What is the role of iron in healthy individuals?

Updated: Sep 07, 2019
  • Author: James L Harper, MD; Chief Editor: Emmanuel C Besa, MD  more...
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Answer

Iron is vital for all living organisms because it is essential for multiple metabolic processes, including oxygen transport, DNA synthesis, and electron transport. Iron equilibrium in the body is regulated carefully to ensure that sufficient iron is absorbed in order to compensate for body losses of iron (see the image below). Whereas body loss of iron quantitatively is as important as absorption in terms of maintaining iron equilibrium, it is a more passive process than absorption.

The total body iron in a 70-kg man is about 4 g. T The total body iron in a 70-kg man is about 4 g. This is maintained by a balance between absorption and body losses. Although the body only absorbs 1 mg daily to maintain equilibrium, the internal requirement for iron is greater (20-25 mg). An erythrocyte has a lifespan of 120 days so that 0.8% of red blood cells are destroyed and replaced each day. A man with 5 L of blood volume has 2.5 g of iron incorporated into the hemoglobin, with a daily turnover of 20 mg for hemoglobin synthesis and degradation and another 5 mg for other requirements. Most of this iron passes through the plasma for reutilization. Iron in excess of these requirements is deposited in body stores as ferritin or hemosiderin.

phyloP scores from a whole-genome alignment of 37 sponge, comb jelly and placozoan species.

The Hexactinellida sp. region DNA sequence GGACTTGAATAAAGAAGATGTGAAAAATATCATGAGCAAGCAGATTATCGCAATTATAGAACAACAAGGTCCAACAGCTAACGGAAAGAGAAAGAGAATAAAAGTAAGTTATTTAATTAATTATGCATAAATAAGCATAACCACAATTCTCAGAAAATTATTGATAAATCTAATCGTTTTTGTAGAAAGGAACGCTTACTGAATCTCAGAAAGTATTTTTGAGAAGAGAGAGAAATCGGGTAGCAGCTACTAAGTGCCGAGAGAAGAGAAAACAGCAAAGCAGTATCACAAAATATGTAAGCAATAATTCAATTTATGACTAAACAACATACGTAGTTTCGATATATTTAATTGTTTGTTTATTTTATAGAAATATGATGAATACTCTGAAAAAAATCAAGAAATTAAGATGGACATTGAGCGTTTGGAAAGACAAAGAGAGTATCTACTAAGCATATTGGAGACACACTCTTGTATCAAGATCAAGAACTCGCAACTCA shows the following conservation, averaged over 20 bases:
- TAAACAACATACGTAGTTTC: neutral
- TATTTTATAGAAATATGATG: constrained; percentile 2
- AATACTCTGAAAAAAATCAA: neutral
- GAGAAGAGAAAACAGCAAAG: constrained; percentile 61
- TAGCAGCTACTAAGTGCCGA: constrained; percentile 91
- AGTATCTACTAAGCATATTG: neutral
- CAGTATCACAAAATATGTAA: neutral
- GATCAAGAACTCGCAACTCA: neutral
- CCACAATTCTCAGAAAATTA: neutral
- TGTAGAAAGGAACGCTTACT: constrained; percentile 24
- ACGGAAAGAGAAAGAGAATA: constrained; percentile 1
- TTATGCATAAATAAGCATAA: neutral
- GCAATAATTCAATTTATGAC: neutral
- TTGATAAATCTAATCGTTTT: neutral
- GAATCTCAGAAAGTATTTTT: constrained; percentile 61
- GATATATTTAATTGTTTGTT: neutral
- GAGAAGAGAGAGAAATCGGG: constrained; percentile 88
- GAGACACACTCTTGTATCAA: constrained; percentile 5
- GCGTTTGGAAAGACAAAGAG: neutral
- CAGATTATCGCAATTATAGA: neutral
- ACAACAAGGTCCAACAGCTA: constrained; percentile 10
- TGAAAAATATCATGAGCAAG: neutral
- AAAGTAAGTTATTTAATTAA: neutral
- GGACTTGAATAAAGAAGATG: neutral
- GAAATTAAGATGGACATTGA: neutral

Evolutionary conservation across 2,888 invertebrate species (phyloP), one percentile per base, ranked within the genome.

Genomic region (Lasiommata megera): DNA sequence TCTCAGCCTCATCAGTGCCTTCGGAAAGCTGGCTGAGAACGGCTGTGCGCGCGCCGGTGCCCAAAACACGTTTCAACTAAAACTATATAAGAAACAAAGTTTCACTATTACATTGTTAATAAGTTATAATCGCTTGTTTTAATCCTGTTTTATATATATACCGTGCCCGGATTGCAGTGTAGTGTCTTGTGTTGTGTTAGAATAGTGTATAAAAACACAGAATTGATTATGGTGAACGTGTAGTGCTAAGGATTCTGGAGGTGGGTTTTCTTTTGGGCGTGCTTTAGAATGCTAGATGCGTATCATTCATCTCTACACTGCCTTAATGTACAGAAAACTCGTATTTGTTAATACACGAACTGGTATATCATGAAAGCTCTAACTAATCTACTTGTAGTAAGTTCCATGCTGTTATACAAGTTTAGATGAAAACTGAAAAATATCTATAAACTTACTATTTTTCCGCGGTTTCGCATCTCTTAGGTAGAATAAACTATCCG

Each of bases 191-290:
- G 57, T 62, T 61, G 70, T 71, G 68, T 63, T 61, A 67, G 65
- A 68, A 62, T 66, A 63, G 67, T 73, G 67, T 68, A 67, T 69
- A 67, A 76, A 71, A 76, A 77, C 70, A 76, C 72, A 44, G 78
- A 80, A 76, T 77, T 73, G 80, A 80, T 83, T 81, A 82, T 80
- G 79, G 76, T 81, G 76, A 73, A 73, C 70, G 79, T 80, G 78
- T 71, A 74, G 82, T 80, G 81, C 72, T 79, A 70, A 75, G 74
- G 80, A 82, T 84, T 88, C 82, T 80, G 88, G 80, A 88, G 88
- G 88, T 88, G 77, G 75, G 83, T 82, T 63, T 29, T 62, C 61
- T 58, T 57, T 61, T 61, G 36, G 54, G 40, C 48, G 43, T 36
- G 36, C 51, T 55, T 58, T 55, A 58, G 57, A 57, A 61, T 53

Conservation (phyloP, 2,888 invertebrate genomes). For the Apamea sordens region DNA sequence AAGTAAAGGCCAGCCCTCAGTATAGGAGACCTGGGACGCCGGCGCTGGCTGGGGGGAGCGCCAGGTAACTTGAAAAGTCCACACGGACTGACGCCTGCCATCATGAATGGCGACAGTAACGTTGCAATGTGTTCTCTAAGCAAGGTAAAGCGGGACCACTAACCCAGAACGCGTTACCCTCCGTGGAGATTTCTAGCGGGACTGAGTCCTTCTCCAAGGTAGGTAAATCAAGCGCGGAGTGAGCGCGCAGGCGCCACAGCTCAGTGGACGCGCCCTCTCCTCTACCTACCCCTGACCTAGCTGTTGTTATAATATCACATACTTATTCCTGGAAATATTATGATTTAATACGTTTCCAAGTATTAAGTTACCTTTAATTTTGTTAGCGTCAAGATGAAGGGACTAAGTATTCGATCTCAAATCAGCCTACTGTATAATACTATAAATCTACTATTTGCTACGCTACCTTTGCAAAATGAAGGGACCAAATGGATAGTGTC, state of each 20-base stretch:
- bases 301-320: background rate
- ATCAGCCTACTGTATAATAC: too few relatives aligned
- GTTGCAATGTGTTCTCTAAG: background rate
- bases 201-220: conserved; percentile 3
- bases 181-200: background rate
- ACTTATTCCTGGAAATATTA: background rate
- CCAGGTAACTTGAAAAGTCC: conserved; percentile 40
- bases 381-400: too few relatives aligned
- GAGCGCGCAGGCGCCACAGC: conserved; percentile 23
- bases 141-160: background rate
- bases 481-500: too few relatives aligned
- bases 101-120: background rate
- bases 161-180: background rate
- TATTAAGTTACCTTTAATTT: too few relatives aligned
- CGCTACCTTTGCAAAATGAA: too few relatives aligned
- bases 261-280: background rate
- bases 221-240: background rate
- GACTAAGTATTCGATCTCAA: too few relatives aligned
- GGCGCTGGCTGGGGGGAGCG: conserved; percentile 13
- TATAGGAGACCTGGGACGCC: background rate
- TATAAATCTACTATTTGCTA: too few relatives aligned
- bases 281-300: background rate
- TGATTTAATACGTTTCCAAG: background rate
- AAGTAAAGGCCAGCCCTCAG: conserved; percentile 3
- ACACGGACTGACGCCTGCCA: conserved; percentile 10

In healthy people, the body concentration of iron (approximately 60 parts per million [ppm]) is regulated carefully by absorptive cells in the proximal small intestine, which alter iron absorption to match body losses of iron (see the image below). Persistent errors in iron balance lead to either iron deficiency anemia or hemosiderosis. Both are disorders with potential adverse consequences.

Mucosal cells in the proximal small intestine medi Mucosal cells in the proximal small intestine mediate iron absorption. Intestinal cells are born in the crypts of Lieberkuhn and migrate to the tips of the villi. The cells are sloughed into the intestinal lumen at the end of their 2- to 3-day lifespan. Absorptive cells remain attuned to the body requirement for iron by incorporating proportionate quantities of body iron into the absorptive cells. This iron and recently absorbed iron decrease uptake of iron from the gut lumen by satiation of iron-binding proteins with iron, by stimulating an iron regulatory element, or both. The incorporation of iron into these cells in quantities proportional to body stores of iron also provides a limited method of increasing iron excretion in individuals replete in iron.

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